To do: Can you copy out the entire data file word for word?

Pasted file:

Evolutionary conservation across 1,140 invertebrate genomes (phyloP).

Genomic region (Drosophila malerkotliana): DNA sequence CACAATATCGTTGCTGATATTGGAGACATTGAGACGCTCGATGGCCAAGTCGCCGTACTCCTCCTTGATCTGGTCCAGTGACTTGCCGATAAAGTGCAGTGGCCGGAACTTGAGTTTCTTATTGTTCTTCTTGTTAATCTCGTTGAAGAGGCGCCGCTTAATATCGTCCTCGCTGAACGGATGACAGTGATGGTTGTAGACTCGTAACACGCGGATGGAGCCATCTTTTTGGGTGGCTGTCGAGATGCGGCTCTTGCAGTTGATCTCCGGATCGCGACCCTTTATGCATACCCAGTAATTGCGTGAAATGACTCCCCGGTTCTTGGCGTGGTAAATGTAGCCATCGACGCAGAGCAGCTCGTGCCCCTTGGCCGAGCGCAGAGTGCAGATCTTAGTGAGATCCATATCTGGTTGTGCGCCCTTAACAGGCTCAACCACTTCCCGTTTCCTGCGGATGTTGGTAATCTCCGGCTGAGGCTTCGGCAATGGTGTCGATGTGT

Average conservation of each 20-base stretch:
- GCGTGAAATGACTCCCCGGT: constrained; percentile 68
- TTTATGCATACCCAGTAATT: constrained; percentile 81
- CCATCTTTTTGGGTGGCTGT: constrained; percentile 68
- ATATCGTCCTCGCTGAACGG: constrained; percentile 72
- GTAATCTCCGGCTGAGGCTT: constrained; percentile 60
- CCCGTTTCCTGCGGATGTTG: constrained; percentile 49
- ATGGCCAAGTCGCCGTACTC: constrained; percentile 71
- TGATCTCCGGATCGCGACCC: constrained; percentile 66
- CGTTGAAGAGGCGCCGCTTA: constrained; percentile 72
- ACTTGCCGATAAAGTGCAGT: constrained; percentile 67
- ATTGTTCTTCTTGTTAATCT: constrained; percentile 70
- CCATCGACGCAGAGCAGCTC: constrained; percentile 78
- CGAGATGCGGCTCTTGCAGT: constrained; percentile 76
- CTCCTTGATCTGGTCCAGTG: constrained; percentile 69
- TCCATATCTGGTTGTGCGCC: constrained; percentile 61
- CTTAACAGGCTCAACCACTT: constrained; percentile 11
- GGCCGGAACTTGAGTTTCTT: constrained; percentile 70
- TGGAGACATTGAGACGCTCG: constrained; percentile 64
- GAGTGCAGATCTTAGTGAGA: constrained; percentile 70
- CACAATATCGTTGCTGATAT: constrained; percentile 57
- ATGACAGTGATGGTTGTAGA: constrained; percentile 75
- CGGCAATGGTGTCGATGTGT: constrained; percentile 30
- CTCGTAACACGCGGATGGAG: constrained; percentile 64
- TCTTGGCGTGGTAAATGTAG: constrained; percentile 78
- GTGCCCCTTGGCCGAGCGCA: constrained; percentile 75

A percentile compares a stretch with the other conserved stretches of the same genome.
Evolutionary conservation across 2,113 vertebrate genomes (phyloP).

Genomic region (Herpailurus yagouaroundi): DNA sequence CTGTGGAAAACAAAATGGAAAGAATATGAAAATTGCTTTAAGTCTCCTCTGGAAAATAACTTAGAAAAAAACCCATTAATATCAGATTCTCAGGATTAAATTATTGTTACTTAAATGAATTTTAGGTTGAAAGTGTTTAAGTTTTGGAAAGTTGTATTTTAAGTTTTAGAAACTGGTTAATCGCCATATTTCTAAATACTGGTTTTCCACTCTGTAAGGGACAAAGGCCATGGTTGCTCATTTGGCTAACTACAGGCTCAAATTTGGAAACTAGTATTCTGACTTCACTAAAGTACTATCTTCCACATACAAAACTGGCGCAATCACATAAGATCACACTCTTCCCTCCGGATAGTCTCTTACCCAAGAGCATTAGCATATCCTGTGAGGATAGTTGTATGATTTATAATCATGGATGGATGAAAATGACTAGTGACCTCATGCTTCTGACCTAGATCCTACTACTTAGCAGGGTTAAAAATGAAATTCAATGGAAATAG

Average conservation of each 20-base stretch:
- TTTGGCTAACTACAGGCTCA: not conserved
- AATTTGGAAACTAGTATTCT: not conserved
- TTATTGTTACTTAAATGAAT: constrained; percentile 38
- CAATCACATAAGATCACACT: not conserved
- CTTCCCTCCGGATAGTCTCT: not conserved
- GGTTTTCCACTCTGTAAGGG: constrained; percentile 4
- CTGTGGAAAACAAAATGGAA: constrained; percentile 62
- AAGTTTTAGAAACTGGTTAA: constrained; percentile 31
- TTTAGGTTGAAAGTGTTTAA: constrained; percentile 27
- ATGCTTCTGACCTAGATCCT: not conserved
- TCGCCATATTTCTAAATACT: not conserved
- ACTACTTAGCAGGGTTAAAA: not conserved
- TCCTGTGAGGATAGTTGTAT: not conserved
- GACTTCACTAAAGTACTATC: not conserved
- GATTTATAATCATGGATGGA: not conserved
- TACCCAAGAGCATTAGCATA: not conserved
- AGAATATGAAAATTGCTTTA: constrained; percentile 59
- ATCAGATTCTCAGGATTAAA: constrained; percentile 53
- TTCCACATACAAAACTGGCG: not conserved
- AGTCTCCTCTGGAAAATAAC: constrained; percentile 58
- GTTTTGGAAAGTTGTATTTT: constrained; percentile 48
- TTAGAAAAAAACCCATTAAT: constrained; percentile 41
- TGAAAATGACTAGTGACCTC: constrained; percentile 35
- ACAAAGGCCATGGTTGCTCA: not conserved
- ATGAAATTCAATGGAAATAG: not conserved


Evolutionary conservation across 1,140 invertebrate genomes (phyloP).

Genomic region (Drosophila malerkotliana): DNA sequence CACAATATCGTTGCTGATATTGGAGACATTGAGACGCTCGATGGCCAAGTCGCCGTACTCCTCCTTGATCTGGTCCAGTGACTTGCCGATAAAGTGCAGTGGCCGGAACTTGAGTTTCTTATTGTTCTTCTTGTTAATCTCGTTGAAGAGGCGCCGCTTAATATCGTCCTCGCTGAACGGATGACAGTGATGGTTGTAGACTCGTAACACGCGGATGGAGCCATCTTTTTGGGTGGCTGTCGAGATGCGGCTCTTGCAGTTGATCTCCGGATCGCGACCCTTTATGCATACCCAGTAATTGCGTGAAATGACTCCCCGGTTCTTGGCGTGGTAAATGTAGCCATCGACGCAGAGCAGCTCGTGCCCCTTGGCCGAGCGCAGAGTGCAGATCTTAGTGAGATCCATATCTGGTTGTGCGCCCTTAACAGGCTCAACCACTTCCCGTTTCCTGCGGATGTTGGTAATCTCCGGCTGAGGCTTCGGCAATGGTGTCGATGTGT

Average conservation of each 20-base stretch:
- GCGTGAAATGACTCCCCGGT: constrained; percentile 68
- TTTATGCATACCCAGTAATT: constrained; percentile 81
- CCATCTTTTTGGGTGGCTGT: constrained; percentile 68
- ATATCGTCCTCGCTGAACGG: constrained; percentile 72
- GTAATCTCCGGCTGAGGCTT: constrained; percentile 60
- CCCGTTTCCTGCGGATGTTG: constrained; percentile 49
- ATGGCCAAGTCGCCGTACTC: constrained; percentile 71
- TGATCTCCGGATCGCGACCC: constrained; percentile 66
- CGTTGAAGAGGCGCCGCTTA: constrained; percentile 72
- ACTTGCCGATAAAGTGCAGT: constrained; percentile 67
- ATTGTTCTTCTTGTTAATCT: constrained; percentile 70
- CCATCGACGCAGAGCAGCTC: constrained; percentile 78
- CGAGATGCGGCTCTTGCAGT: constrained; percentile 76
- CTCCTTGATCTGGTCCAGTG: constrained; percentile 69
- TCCATATCTGGTTGTGCGCC: constrained; percentile 61
- CTTAACAGGCTCAACCACTT: constrained; percentile 11
- GGCCGGAACTTGAGTTTCTT: constrained; percentile 70
- TGGAGACATTGAGACGCTCG: constrained; percentile 64
- GAGTGCAGATCTTAGTGAGA: constrained; percentile 70
- CACAATATCGTTGCTGATAT: constrained; percentile 57
- ATGACAGTGATGGTTGTAGA: constrained; percentile 75
- CGGCAATGGTGTCGATGTGT: constrained; percentile 30
- CTCGTAACACGCGGATGGAG: constrained; percentile 64
- TCTTGGCGTGGTAAATGTAG: constrained; percentile 78
- GTGCCCCTTGGCCGAGCGCA: constrained; percentile 75

A percentile compares a stretch with the other conserved stretches of the same genome.
Evolutionary conservation across 2,113 vertebrate genomes (phyloP).

Genomic region (Herpailurus yagouaroundi): DNA sequence CTGTGGAAAACAAAATGGAAAGAATATGAAAATTGCTTTAAGTCTCCTCTGGAAAATAACTTAGAAAAAAACCCATTAATATCAGATTCTCAGGATTAAATTATTGTTACTTAAATGAATTTTAGGTTGAAAGTGTTTAAGTTTTGGAAAGTTGTATTTTAAGTTTTAGAAACTGGTTAATCGCCATATTTCTAAATACTGGTTTTCCACTCTGTAAGGGACAAAGGCCATGGTTGCTCATTTGGCTAACTACAGGCTCAAATTTGGAAACTAGTATTCTGACTTCACTAAAGTACTATCTTCCACATACAAAACTGGCGCAATCACATAAGATCACACTCTTCCCTCCGGATAGTCTCTTACCCAAGAGCATTAGCATATCCTGTGAGGATAGTTGTATGATTTATAATCATGGATGGATGAAAATGACTAGTGACCTCATGCTTCTGACCTAGATCCTACTACTTAGCAGGGTTAAAAATGAAATTCAATGGAAATAG

Average conservation of each 20-base stretch:
- TTTGGCTAACTACAGGCTCA: not conserved
- AATTTGGAAACTAGTATTCT: not conserved
- TTATTGTTACTTAAATGAAT: constrained; percentile 38
- CAATCACATAAGATCACACT: not conserved
- CTTCCCTCCGGATAGTCTCT: not conserved
- GGTTTTCCACTCTGTAAGGG: constrained; percentile 4
- CTGTGGAAAACAAAATGGAA: constrained; percentile 62
- AAGTTTTAGAAACTGGTTAA: constrained; percentile 31
- TTTAGGTTGAAAGTGTTTAA: constrained; percentile 27
- ATGCTTCTGACCTAGATCCT: not conserved
- TCGCCATATTTCTAAATACT: not conserved
- ACTACTTAGCAGGGTTAAAA: not conserved
- TCCTGTGAGGATAGTTGTAT: not conserved
- GACTTCACTAAAGTACTATC: not conserved
- GATTTATAATCATGGATGGA: not conserved
- TACCCAAGAGCATTAGCATA: not conserved
- AGAATATGAAAATTGCTTTA: constrained; percentile 59
- ATCAGATTCTCAGGATTAAA: constrained; percentile 53
- TTCCACATACAAAACTGGCG: not conserved
- AGTCTCCTCTGGAAAATAAC: constrained; percentile 58
- GTTTTGGAAAGTTGTATTTT: constrained; percentile 48
- TTAGAAAAAAACCCATTAAT: constrained; percentile 41
- TGAAAATGACTAGTGACCTC: constrained; percentile 35
- ACAAAGGCCATGGTTGCTCA: not conserved
- ATGAAATTCAATGGAAATAG: not conserved